Tis the season!

Report card season! Now, as a math coordinator, I don’t write report cards myself, so how do I know it is report card season? Because this is the time of year, when parents start to panic about their child’s performance and race to school to find out: what can I do at home to support my child in math?

Well, I have compiled a short list of do’s and don’ts to help you out:


  • Play with your kids.
  • Talk math with your kids.
  • Provide math settings for your kids.
  • Encourage children to make sense of math.
  • Stay positive and have fun!


  • Don’t tell your kids that they are smart: tell them learning and hard work will help them achieve at the highest level.
  • Don’t share stories of math failure or dislike: your child’s achievement will go down, especially if they are a girl.
  • Don’t help them through problems step-by-step; it takes away learning opportunities for them.
  • Don’t drill, drill, drill; it will kill their love of math!
  • Don’t time children or encourage faster work; it creates math anxiety and the stress blocks working memory and makes it harder to recall facts!
  • Don’t ask for more homework; the evidence shows that there is no correlation between homework and performance for elementary-aged children!

The best thing you can do is develop your child’s mathematical interest! And once you get started, it is easy!

Here’s an example: Rory and I were late for school last week because of an appointment. Rory then asked, “How late am I going to be?”. Great learning opportunity! So we figured it out: the time was 9:10 and his school starts at 8:45 so we added 15 + 10 = 25. Then a few minutes later…how late are you now?! We kept playing this game all the way to school. We had to do it mentally (I was driving the car!) so we talked about the different ways to mentally calculate. Rory didn’t realize he was building fluency, and he loved figuring it out every time!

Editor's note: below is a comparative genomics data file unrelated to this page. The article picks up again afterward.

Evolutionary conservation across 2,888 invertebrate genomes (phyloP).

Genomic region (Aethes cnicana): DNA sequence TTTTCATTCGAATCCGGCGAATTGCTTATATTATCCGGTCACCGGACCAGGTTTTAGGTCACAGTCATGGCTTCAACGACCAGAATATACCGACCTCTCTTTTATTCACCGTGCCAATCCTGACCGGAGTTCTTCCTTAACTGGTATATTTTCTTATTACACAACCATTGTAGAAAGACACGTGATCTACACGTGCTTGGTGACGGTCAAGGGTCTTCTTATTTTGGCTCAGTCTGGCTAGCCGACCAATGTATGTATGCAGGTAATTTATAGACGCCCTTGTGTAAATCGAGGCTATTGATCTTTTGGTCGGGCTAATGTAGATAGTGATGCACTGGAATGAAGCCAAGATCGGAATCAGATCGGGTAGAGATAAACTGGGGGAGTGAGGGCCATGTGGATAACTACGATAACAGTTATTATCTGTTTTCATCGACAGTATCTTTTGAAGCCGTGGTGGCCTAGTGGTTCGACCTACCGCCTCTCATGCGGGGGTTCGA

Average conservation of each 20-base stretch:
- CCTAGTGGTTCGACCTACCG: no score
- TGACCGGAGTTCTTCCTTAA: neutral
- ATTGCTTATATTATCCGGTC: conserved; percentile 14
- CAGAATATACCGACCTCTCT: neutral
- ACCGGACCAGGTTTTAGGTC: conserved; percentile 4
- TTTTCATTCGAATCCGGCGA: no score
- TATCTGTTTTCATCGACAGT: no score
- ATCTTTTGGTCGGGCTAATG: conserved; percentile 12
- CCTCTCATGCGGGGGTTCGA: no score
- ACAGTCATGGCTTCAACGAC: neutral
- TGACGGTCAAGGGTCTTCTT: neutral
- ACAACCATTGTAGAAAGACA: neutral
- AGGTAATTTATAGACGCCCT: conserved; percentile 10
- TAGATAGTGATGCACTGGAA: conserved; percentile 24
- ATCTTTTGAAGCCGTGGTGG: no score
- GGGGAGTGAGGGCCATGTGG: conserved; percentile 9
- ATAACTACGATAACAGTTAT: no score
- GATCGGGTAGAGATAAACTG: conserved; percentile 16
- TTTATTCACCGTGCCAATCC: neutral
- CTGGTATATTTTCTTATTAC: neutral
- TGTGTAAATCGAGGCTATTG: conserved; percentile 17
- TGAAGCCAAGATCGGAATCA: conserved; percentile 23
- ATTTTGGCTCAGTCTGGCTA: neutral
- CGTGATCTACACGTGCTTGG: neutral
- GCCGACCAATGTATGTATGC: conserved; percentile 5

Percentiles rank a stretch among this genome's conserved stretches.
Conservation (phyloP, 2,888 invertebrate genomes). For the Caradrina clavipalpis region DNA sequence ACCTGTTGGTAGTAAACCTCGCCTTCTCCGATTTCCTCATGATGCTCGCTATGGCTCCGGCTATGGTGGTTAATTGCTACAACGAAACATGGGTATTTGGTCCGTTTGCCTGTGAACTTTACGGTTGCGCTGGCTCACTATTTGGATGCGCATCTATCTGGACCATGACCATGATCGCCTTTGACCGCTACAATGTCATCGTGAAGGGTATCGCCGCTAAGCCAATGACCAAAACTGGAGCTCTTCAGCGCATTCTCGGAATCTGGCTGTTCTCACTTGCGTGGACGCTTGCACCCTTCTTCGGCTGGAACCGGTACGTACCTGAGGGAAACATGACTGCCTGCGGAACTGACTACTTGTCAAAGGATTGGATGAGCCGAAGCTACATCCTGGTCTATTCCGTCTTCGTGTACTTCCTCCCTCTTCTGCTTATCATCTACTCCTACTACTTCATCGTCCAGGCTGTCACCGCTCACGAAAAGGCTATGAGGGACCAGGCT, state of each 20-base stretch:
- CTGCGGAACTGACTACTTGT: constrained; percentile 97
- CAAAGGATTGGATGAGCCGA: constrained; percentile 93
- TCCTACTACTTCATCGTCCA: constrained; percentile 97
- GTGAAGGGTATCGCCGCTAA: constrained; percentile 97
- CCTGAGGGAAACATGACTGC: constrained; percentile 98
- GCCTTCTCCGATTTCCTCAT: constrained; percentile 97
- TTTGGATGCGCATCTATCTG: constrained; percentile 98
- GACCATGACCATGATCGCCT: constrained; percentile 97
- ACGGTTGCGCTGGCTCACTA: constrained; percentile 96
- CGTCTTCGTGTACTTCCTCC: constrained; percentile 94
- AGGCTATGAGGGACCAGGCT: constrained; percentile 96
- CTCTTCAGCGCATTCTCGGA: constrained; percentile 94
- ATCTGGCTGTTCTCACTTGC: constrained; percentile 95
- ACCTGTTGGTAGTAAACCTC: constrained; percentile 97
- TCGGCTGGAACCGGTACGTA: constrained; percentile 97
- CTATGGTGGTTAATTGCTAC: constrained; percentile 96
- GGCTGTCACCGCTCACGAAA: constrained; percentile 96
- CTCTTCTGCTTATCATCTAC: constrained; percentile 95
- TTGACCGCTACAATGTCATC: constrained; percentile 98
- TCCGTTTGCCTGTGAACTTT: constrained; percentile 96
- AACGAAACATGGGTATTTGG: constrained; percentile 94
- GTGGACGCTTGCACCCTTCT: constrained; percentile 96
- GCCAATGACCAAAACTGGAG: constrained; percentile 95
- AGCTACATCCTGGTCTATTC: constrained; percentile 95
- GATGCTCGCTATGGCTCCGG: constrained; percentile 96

Still don’t believe that it is easy to talk math with your kids in a natural fun way? Well, click here for Activities for the Familyand I hope to convince you! I have created a list of things you can talk about or do to support your child’s development in mathematics.

Still think your child needs a tutor or extra support? Well, if your teacher is good (and I’m sure he/she is!), they would have already contacted you to let you know that your child may need learning support to get to grade level. Did you receive that call? If not, then play with your children! Inspire your children! Have fun with your children! Show them that math is a creative, beautiful subject and that math problems are everywhere!!!! That way your child will grow up loving math and want to learn and do more.

Remember, you are the biggest influence in your young child’s life right now. Take advantage of that by building positive happy connections with math. For more on this, see my very first post: It all starts at home.

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